New York’s Compassionate Care Act

With New York inching towards a medical marijuana legalization statute, today seems as good a day as any to look at the proposed legislation and what New York’s medical cannabis regime would look like.

The proposed bill is called the “Compassionate Care Act.” The big questions regarding this act are who will be eligible as a patient and what types of entities will be able to provide medical cannabis to eligible patients?

In its proposed form, the Compassionate Care Act will limit eligible patients to patients with life-threatening or debilitating illnesses for whom medical cannabis is likely to have a positive therapeutic benefit. The proposed bill includes a comprehensive list of the illnesses that would constitute a “Serious Condition.” Almost as importantly, the proposed language also states that the defining list is not all inclusive, allowing physicians to prescribe medical cannabis to patients who suffer from a severe condition not explicitly listed in the Compassionate Care Act.

The process for obtaining medical cannabis would require the patient to receive a prescription for medical cannabis from a healthcare practitioner (a physician, a physician’s assistant, or a registered nurse) and then obtain a Patient Registry ID card from the New York State Department of Health. Registered caregivers will also be covered under the bill.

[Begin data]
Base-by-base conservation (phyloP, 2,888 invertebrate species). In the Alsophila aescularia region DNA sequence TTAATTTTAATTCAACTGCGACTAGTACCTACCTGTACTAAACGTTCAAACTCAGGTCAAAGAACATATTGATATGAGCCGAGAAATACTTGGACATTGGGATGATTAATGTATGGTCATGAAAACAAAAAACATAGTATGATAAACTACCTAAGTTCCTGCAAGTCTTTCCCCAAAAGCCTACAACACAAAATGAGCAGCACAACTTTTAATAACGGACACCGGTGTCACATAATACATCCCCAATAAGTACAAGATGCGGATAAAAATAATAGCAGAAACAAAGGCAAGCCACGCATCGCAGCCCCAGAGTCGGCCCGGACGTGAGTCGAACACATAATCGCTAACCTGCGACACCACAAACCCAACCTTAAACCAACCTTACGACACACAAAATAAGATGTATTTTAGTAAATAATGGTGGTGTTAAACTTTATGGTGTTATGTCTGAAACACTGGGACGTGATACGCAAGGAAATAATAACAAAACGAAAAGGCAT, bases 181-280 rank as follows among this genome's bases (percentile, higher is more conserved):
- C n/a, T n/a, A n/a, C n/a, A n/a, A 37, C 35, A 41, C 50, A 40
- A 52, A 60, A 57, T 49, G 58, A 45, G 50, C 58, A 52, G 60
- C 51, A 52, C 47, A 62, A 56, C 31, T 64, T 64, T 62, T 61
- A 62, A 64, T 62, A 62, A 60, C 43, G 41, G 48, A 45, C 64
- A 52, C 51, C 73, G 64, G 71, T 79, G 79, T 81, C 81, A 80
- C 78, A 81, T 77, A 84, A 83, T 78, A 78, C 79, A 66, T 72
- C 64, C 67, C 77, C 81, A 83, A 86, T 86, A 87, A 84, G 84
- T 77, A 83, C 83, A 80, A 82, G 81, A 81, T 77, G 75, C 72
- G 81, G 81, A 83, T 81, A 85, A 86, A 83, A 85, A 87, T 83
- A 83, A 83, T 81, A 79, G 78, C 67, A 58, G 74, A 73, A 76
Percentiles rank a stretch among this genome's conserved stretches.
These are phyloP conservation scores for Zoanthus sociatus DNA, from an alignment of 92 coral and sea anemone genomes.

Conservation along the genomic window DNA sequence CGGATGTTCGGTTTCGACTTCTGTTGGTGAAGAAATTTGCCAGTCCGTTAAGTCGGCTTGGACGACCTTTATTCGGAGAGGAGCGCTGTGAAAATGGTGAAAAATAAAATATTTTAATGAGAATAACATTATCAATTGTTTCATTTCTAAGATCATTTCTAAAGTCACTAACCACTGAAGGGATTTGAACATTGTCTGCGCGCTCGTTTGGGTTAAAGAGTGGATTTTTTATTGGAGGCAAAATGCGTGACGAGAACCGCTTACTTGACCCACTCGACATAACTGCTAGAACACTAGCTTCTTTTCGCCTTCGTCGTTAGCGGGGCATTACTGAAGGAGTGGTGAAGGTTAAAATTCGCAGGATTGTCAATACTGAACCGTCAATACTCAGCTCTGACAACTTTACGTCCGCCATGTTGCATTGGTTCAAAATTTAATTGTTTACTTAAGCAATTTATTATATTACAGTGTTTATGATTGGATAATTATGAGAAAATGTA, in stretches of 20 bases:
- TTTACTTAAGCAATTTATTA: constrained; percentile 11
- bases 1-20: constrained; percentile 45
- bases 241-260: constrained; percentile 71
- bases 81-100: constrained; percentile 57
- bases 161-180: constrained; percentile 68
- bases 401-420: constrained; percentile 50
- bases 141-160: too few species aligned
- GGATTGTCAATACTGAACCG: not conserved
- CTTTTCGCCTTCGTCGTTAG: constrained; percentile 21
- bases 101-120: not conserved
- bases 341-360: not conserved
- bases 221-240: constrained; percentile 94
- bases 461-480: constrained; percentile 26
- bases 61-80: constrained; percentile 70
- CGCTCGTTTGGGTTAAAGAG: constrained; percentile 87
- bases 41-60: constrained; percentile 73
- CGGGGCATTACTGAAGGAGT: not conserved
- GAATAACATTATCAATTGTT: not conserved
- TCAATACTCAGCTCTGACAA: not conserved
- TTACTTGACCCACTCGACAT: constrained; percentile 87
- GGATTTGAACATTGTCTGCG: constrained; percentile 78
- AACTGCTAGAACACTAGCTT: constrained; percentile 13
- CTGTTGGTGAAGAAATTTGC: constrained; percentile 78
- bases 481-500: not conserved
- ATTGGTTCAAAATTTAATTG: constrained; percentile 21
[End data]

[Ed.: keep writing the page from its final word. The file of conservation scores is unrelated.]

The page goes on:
Once a patient or a patient’s caregiver obtains a Registry ID, he or she will then be able to obtain medical cannabis from a dispensary, which under the Compassionate Care Act would include for-profit businesses.

The requirements for starting and operating a registered dispensary are detailed and complex. We will provide a comprehensive breakdown of the registration requirements in a later post. But in short, every potential dispensary will have to apply to and be approved by the New York State Department of Health to be able to legally sell and dispense medical cannabis.

Potential registrants will be assessed under the Department of Health’s qualifications, which generally require that the dispensary prove it can safely operate within the parameters of the Compassionate Care Act. The ability to remain in compliance with the requirements contained in the Compassionate Care Act will be crucial for approval of any potential dispensary.

If a dispensary obtains registration from the Department of Health, the registration will be valid for two years and the dispensary will be required to report sales, delivery, and distributions of medical cannabis. Registered dispensaries will also have to adhere to New York’s I-STOP requirements (New York’s prescription monitoring program).

The detailed process for New York’s proposed medical cannabis regime is great news for both potential patients and potential providers in New York. Though the patient requirements will likely be restrictive, along the same lines as Illinois’ patient requirements, the clearly outlined requirements for registration for patients and dispensaries will make New York’s medical cannabis regime (comparatively) easier to get off the ground for those who prepared for it.